Prime Minister Vladimir Putin on Tuesday supported a proposal to rate Russian regions by their business climate but warned business leaders not to expect an easing of bureaucracy until they prove that they're able to wean themselves off irresponsible practices.
Speaking at a meeting with the members of the business lobby group Delovaya Rossia, Putin said responsibility for improving the business environment lay as much with businesses themselves as with the state.
“It's a two-way street,” the prime minister said, according to a transcript on the government web site. “Of course, the government sets the tone and formulates the rules and conditions, but nonetheless, it's the business community itself that creates an atmosphere conducive to its activities.”
“It's about respecting the laws and fulfilling obligations, about a conscious rejection of all gray and dark schemes. And not because you could be caught, but because deceiving consumers or your own employees, and not paying taxes — that's indecent,” Putin added.
The meeting focused on how to improve the climate for business development in the country. Russia was ranked 120 out of 183 countries by Doingbusiness.org in its 2010 index of national business environments.
Members of Delovaya Rossia who attended the meeting said they had won government backing for two proposals: the creation of a rating system for the investment climate in individual regions and a public-private center for the battle against corruption and corporate raiders.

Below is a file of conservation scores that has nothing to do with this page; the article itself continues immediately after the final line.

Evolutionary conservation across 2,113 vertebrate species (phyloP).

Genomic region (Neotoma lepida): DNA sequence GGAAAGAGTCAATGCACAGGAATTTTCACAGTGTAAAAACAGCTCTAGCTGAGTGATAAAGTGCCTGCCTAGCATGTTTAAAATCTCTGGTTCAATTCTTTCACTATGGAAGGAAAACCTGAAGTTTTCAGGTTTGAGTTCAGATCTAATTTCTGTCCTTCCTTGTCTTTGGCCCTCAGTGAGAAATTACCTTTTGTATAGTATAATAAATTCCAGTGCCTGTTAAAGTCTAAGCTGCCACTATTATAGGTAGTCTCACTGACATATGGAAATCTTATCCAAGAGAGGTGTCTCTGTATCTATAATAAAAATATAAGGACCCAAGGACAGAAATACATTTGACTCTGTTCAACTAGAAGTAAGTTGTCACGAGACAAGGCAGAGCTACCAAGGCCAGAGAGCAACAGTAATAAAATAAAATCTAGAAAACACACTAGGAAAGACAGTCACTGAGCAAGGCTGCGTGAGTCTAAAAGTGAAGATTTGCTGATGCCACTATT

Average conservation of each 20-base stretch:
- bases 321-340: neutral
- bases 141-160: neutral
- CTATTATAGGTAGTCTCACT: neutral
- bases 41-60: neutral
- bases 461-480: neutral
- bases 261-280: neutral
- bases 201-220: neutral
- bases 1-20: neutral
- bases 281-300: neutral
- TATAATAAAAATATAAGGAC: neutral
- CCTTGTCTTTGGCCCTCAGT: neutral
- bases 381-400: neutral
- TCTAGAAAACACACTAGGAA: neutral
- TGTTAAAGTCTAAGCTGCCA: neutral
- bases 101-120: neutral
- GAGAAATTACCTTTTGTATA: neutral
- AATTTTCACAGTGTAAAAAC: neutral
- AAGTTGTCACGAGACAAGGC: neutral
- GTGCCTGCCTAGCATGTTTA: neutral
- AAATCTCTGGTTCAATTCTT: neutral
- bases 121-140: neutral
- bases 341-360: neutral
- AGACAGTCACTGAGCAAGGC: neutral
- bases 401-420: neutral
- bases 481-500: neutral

“Today we presented the government with the idea of creating a rating for every region of the Russian Federation based on the local business climate. The prime minister supported the idea, and we've already begun discussing how it will work in practice,” Alexander Galushkin, deputy chairman of Delovaya Rossia, said after the meeting.
It's not entirely clear how the “public-private” rating would work in practice, but Galushkin told The Moscow Times that he could already identify key factors that feed into a local economy's attractiveness.
The best places to do business in Russia include the Ulyanovsk, Kaluga and Yaroslavl regions, thanks to carefully prepared infrastructure and business parks, and governors who are prepared to get personally involved in attracting investors, he said.
“The ideal governor gives investors his telephone number,” Galushkin said. He refused to name the regions he thought were the worst for business.
Earlier Tuesday, Vedomosti reported that the group had already compiled a “black list” of Russian regions and governors who presided over particularly poor business environments — with the Moscow region and the capital itself at the bottom of the list.
Delovaya Rossia spokespeople denied that any such list already existed.
But the group, which has established itself as a monitor of the business climate in the country, unveiled plans for a public-private center for fighting against corruption and corporate raiding.
The centerpiece of the project will be a web site at DalVzyatku.ru — Russian for "to have given a bribe." The site will monitor the scale of bribery and record specific instances of corruption.
The project also envisions a “black list” of judges, officials and businessmen who have broken the law or violated business ethics, Galushkin said. It is unclear when the project will go live.
Corruption experts were skeptical about the use of shame tactics to fight what Putin called “dark and gray practices,” however, noting that corruption-related crimes are very difficult to prove.
“Five years ago, they tried out a so-called 'black book' of corruption in the Amur region,” said Kirill Kabanov, head of the National Anti-Corruption Council. “Of course, it's right that people should say, look, that person has done something wrong. But if I give you a bribe, that's a crime. And there should be legal penalties for it.”